Fred Zinkie

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2018 All-Rookie Team

Sunday, September 16, 2018


The 2018 rookie class is not going to go down in fantasy lore as a memorable group. In fact, as readers start to review the initial picks on this list, they may wonder if I glossed over some key freshmen. Well … I didn’t! But as we move into the left side of the infield and then progress into the outfield, some stellar studs start to emerge. With a goal of detailing their rookie campaigns and looking ahead to their sophomore status, here is your 2018 All-Rookie Team.
 
Isiah Kiner-Falefa, C/2B/3B (Rangers): The rookie crop of catchers was an unremarkable group, with Kiner-Falefa edging out Mitch Garver and Jorge Alfaro for top spot. The 23-year-old was a complete afterthought in the deepest of leagues at the start of the season, but multiple injuries to starting players and his ability to field multiple positions allowed him to stay on the roster for most of the year. Kiner-Falefa will likely go undrafted in one-catcher leagues next spring, but his ability to post a respectable average and compile a few swipes could make him appealing in deep formats.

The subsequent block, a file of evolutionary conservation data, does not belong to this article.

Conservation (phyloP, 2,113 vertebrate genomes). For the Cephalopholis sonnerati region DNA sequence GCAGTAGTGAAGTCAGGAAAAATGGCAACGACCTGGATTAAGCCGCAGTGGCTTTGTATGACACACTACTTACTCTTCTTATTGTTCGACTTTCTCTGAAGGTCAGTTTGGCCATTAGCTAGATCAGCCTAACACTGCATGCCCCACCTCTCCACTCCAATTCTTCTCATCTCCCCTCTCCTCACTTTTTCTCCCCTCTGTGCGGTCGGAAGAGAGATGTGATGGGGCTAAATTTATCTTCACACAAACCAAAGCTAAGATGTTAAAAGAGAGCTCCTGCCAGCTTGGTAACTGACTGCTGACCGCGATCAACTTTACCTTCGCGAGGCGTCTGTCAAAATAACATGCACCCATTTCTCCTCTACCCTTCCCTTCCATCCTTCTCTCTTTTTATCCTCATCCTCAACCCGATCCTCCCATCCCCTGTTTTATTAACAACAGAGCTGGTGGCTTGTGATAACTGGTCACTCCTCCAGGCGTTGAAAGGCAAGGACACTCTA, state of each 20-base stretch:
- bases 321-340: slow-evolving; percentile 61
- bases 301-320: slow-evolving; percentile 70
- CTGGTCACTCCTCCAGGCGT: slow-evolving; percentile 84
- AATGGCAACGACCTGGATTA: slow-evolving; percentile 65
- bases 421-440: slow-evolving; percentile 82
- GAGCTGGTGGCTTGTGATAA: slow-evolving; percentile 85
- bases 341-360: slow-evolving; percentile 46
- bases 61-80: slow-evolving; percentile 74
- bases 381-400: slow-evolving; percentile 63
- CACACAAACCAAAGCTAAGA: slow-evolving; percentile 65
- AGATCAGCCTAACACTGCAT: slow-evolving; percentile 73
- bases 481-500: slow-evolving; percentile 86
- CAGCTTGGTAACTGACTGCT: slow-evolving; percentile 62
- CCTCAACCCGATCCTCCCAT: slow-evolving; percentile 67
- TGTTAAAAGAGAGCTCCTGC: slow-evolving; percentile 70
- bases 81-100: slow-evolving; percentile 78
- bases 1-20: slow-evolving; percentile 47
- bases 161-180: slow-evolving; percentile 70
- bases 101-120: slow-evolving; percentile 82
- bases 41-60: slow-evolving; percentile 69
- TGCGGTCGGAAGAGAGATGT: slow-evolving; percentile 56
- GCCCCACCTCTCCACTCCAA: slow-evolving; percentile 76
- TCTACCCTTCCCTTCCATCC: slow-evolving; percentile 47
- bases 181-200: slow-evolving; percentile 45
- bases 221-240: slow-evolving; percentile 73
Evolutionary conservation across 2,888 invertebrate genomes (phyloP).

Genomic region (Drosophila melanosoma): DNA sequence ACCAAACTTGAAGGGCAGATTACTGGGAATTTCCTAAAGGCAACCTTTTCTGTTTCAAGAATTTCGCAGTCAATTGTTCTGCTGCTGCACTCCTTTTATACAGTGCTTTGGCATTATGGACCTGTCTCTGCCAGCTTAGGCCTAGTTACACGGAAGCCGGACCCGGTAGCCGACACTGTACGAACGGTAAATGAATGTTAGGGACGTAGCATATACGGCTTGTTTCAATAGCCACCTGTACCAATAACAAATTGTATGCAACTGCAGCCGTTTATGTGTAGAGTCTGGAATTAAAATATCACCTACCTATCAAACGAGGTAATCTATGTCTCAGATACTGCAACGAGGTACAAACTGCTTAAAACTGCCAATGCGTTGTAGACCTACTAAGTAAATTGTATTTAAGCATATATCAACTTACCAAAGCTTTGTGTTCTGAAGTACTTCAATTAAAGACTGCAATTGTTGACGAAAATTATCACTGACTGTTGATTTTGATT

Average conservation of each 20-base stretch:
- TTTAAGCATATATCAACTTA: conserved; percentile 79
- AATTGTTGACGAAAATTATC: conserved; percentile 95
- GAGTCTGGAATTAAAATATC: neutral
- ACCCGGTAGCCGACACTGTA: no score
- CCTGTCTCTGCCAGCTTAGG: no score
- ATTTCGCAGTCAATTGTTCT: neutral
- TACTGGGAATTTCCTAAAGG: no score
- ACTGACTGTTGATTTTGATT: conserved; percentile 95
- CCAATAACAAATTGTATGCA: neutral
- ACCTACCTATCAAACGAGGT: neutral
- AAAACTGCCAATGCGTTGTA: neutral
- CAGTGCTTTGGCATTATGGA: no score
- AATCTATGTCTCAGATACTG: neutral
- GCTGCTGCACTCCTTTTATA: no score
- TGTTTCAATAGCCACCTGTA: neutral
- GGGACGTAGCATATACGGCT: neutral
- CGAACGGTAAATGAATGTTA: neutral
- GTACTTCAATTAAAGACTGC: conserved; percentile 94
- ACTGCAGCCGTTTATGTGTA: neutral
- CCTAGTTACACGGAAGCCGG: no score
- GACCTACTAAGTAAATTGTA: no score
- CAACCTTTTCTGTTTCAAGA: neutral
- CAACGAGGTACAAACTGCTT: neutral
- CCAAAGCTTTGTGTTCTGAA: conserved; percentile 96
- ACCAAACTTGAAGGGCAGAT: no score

Niko Goodrum, 1B/2B/OF (Tigers): Goodrum surprisingly made the Opening Day roster for the rebuilding Tigers, but he didn’t gain any attention in fantasy leagues until he hit .275 with four homers, 11 RBIs and 11 runs scored in May. The second month proved to be his best one, but he remained valuable in deep formats by averaging three homers, nine RBIs, nine runs scored and one steal per month from June to August. The 26-year-old lacks the plate skills or speed to be drafted in most 2019 mixed leagues, but AL-only owners will appreciate his diverse contributions and multi-position eligibility.